Rachel Eliza Griffiths is the author of the new poetry collection Seeing the Body. Her other books include Lighting the Shadow, and her work has appeared in a variety of publications, including The New Yorker and The New York Times. She lives in New York City.
Q: Your new book focuses on your relationship with your mother, and on her death. How difficult was it to write about her passing, and how was the book's title chosen?
A: It took a very long time to feel that the poems I was writing, when I was even finally able to write poems, would be part of a book. I didn’t want a book. I wanted my mother to be alive again.
Writing the book helped me accept her death. The act of writing allowed me to concentrate and focus on her life. On the page, I could celebrate the strong and vivid woman she was.
Through remembering and thinking about our relationship, I got to feel closer to her as a woman too. I got to “speak” with and to her in ways that can be complicated between mothers and daughters. I felt her energy and her encouragement the entire time. That’s all I cared about.
One of the things that sometimes happens in language when there is death is the way that other people, out of care (and sometimes fear of their own death), will speak about your loved one.
After she died, there was quite a bit of “business” to attend to the necessary arrangements. Sometimes people referred to my mother as “the body” and I think they meant it as a way to say that my mother’s spirit had escaped her body and now lived elsewhere. Still, it was jarring for me.
Sometimes when I looked at my own body, I was aware that I was no longer looking at my own body but rather a body that I now shared (psychically and biologically) with my mother.
Finally, in this country, I’m also thinking about the way people will look at, or look away, through language or anything really, “black bodies.” I’m interested in how using the phrase “black bodies” can mean very different things depending on who is using that language.
Q: You begin the book with a quote from Stevie Wonder, "Did you know you're loved by somebody?" Why did you select that quote?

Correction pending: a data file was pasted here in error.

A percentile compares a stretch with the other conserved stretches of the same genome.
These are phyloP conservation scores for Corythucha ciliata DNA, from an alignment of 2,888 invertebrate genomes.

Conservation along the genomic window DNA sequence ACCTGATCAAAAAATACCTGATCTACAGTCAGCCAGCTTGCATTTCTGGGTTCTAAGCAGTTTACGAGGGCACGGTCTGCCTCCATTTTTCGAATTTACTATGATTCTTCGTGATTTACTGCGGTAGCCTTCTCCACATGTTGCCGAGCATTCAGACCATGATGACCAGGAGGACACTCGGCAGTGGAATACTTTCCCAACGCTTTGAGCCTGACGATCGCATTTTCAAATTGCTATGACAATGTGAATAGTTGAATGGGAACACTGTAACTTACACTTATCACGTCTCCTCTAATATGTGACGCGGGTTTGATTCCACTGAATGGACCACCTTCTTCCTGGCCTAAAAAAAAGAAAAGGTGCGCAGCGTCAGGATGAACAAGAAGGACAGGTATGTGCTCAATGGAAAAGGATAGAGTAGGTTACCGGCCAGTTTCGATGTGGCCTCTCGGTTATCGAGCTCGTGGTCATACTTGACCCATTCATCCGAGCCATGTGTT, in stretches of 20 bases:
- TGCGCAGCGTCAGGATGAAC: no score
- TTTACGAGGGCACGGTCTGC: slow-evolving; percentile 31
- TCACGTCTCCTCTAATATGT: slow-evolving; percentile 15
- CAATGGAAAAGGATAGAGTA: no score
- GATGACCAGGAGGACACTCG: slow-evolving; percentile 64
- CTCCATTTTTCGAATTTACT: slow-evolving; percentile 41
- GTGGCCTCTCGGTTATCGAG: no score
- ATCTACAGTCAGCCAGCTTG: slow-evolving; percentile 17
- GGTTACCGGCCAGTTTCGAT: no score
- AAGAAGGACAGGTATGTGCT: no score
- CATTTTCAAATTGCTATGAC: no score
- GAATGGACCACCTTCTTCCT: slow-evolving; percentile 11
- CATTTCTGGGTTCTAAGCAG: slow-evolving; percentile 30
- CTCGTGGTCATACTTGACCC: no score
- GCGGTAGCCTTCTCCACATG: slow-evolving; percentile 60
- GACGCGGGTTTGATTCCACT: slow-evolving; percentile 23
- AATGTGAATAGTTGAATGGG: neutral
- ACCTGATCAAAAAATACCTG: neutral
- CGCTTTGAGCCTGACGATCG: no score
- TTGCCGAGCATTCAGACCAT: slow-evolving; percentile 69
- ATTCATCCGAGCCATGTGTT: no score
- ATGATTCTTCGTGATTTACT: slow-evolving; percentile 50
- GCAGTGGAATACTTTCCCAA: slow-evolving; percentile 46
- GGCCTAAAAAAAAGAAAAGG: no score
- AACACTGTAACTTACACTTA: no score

A: Stevie Wonder was a constant, dazzling figure during my childhood and still remains a voice that I turn to frequently because of the nuance and range of his music and genius.
After my mother’s death, I began to hear his song “As,” which I had always loved best, even more deeply. In this song he almost gives us a genesis story and it’s a long love-song with so many movements and rhythms.
At some point he says, with joy, “Did you know you’re loved by somebody?” and I began to wonder what it would mean for me to ask myself this question and to offer it to others.
I think it’s a strong way to invite readers into the book – the use of a song and a question. There’s space and breath in it. The question is also a call for us to think about how we carry, nurture, and act towards ourselves and others in the name of love.
Q: The book also includes photos of yourself. What relationship do you see between the words and the photos?
A: The imagery and language are both efforts to consider the ways that we are able to articulate (and be inarticulate) about loss.
The photographs hold space and speak to the relationship I was experiencing between myself and my attempt to stay grounded in the world, the landscapes that I found myself in during the initial, intense grief immediately after my mother’s death.
The poems also are a way for me to think of my body as a geography, as a geography that was altered by loss and the necessary transformation and rebirth that I experienced viscerally.
For example, Nature became a place where I could grieve in a way that other spaces, which were a bit more domestic and thus difficult, I found challenging.
And, too, in each image I’m grappling with identity and the politics of centering myself in my own frame (on my own terms) because I’m the one who is making the “image” of myself. To see and celebrate my mother meant I had to look at myself in ways I never had before.
Q: The poem "Myth" looks at the murders of African Americans, including Michael Brown, killed by police in Ferguson, Missouri, in 2014. What impact do you think the recent protests following George Floyd's death will have?
A: We’re at the beginning of a vision that will take some time to manifest or to qualify in any comprehensive way. It can’t happen by the force of one group and it can’t surrender to the use of force, or brutalization, of any kind.
This is a beginning, but it is not the beginning. It’s part of a larger formation and resistance that came before us and will go on to whatever future freedom we are willing to fight for. Justice can’t exist in isolation and oppression. This is true for Freedom as well.
We’re standing on the shoulders of those whose believed and acted, according to their beliefs, in a world where Black Lives would be wholly free, where black people would not have to argue about our dignity or our basic humanity.
There are so many spaces where “protest” is happening at every level. It’s important to concentrate on the myriad of ways, macro and micro, at which Black Lives have been, and are, always-ever at stake so that other races can have their identities. It’s sad and enraging that this has been the requirement for much of human civilization.
Q: What are you working on now?
A: I’m working on my first novel.
--Interview with Deborah Kalb